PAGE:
Reaping the rewards of volunteering

Young people taking part in the National Citizen Service (NCS) programme, SUS-180606-114630001
Young people taking part in the National Citizen Service (NCS) programme, SUS-180606-114630001

They say you reap what you sow and young people throughout Hastings and Rother Young are proving there was never a truer word as they celebrate their community contributions as part of the National Citizen Service (NCS) programme, held to coincide with Volunteers’ Week (June 1-7).

The NCS programme is provided by Ashford based charity CXK, which supports children, young people, adults and families.

Young people taking part in the National Citizen Service (NCS) programme, SUS-180606-115347001

Young people taking part in the National Citizen Service (NCS) programme, SUS-180606-115347001

CXK’s CEO, Pauline Smith, says over the past year, more than 60 Hastings teens have taken part in the programme, donating 1,800 volunteering hours to local charities and causes. “Those hours have been dedicated to a range of projects designed to better the local community,” she said.

“One team dedicated their hours to fundraising for the Barby Keel animal sanctuary, Bexhill, through a quiz night and ten mile sponsored walk; using donations to purchase and construct a shed to create much-needed extra storage space.

“Other initiatives included raising funds for the Conquest Hospital’s MRI scanner appeal through bag packing, busking and sponsored walk events. Another team painted a mural for Hastings bereavement charity, Dragonflies. More than 100 young people in the local area have already signed up to take part in the programme this summer.”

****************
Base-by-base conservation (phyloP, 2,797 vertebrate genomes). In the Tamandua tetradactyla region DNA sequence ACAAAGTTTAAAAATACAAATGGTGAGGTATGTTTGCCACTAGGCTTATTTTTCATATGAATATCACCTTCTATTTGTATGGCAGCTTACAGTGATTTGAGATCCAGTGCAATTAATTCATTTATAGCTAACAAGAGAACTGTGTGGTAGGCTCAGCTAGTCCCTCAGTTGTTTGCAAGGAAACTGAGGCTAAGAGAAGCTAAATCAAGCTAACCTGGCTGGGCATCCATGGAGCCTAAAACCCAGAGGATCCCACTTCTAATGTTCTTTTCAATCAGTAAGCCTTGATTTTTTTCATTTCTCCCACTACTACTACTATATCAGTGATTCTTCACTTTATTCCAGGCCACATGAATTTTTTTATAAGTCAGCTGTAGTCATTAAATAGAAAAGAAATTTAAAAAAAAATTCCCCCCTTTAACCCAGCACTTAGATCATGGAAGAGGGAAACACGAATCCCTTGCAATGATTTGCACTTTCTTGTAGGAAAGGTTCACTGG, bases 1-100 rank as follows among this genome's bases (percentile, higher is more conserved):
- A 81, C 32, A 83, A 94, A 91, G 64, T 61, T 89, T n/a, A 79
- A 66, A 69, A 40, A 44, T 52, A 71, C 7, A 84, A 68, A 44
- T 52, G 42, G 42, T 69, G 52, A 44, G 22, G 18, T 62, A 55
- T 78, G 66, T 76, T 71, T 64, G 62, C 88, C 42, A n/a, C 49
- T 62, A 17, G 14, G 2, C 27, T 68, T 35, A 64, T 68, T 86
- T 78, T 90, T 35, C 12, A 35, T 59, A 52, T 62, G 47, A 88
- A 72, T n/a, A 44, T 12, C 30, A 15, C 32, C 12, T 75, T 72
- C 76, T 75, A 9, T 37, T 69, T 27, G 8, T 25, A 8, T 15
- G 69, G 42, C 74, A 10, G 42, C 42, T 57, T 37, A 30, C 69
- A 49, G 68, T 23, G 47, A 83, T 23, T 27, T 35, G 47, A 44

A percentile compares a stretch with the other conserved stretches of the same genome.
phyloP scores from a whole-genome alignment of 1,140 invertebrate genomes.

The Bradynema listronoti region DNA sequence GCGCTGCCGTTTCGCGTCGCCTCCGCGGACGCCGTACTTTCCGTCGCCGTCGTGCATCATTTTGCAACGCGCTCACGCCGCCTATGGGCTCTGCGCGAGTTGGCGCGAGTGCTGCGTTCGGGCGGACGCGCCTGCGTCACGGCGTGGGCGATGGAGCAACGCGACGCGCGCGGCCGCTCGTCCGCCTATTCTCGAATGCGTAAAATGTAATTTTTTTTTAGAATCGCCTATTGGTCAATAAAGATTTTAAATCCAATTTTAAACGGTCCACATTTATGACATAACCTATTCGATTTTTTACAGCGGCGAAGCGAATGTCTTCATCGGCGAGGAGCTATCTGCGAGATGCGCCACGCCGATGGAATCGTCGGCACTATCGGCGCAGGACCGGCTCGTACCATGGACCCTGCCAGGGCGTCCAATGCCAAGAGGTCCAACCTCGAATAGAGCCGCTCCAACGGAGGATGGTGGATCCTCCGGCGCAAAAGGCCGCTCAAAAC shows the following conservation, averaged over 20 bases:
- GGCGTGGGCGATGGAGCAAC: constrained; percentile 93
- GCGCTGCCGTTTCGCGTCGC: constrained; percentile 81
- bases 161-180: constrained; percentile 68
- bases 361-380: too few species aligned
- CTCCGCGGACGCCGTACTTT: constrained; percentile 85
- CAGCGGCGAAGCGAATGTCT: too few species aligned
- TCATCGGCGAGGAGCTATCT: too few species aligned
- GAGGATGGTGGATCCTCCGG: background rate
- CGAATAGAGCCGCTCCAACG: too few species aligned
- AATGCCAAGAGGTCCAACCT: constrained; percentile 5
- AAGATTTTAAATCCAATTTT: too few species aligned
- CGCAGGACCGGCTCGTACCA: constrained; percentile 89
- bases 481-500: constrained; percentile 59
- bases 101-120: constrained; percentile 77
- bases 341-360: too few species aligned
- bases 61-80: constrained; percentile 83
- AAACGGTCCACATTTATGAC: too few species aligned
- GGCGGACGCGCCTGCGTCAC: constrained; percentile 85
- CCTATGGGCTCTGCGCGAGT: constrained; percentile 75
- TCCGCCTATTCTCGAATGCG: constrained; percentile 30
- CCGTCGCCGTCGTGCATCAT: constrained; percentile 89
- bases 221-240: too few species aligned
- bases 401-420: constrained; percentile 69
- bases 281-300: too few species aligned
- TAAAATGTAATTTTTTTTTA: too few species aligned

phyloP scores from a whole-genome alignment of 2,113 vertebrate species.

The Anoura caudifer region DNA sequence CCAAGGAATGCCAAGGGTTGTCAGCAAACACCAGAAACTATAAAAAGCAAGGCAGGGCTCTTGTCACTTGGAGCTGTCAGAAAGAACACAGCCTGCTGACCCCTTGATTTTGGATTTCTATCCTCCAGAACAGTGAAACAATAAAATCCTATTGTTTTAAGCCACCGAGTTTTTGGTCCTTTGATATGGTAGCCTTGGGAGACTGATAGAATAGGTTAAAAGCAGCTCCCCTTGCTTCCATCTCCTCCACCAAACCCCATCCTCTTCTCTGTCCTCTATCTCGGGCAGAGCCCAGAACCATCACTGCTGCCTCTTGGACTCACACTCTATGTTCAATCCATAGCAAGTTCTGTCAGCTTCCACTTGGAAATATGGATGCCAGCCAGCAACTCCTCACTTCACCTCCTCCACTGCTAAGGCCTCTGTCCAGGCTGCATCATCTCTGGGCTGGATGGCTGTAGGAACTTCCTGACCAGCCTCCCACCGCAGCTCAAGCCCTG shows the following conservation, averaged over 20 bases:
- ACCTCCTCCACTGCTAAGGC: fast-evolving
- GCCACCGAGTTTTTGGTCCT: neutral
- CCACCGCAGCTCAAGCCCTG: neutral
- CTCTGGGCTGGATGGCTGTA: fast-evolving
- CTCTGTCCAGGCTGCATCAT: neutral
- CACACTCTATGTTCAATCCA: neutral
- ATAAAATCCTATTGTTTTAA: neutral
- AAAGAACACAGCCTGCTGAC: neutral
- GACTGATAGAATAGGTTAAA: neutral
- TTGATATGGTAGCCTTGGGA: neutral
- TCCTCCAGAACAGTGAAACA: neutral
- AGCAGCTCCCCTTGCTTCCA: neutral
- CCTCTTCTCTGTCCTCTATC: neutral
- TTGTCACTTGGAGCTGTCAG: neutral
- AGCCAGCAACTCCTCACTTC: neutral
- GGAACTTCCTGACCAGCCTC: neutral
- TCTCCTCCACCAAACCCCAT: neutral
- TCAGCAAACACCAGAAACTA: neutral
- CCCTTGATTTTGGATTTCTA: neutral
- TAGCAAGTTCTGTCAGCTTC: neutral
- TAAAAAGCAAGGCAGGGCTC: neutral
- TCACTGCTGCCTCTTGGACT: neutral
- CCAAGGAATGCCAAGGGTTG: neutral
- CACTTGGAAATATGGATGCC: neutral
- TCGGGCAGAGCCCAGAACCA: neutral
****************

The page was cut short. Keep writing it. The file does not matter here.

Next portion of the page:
Each programme includes 30 hours dedicated to a community project, with participants planning and delivering a social action project that gives something back to the community. Pauline added: “Independent research found that after completing NCS participants say they feel more equipped to tackle problems in their community, and more able to have an impact on the world around them.”

NCS graduate Shane Daily, 16, says NCS changed his life. “It made me way more active and gave me the necessary skills I will need for the future,” he said.

“You meet many people along the way and have great laughs. Also, you feel good about yourself knowing you have done great work while having fun.”

Pauline said: “NCS is the country’s fastest growing youth programme in a century. From 2000 to 2015, data from the Office for National Statistics showed that 16–25 year olds went from being the least likely group to volunteer to the most likely – and the same findings mentioned NCS as a possible reason behind this change.

“NCS has empowered many young people to take action in their communities and helped develop skills and experiences which will be valuable throughout their lives.

“Volunteers’ Week is a great time to celebrate how young people are making a difference.

“NCS can help get young people started on what will hopefully be a lifetime of participation in their communities.”

For more information visit: www.cxk.org

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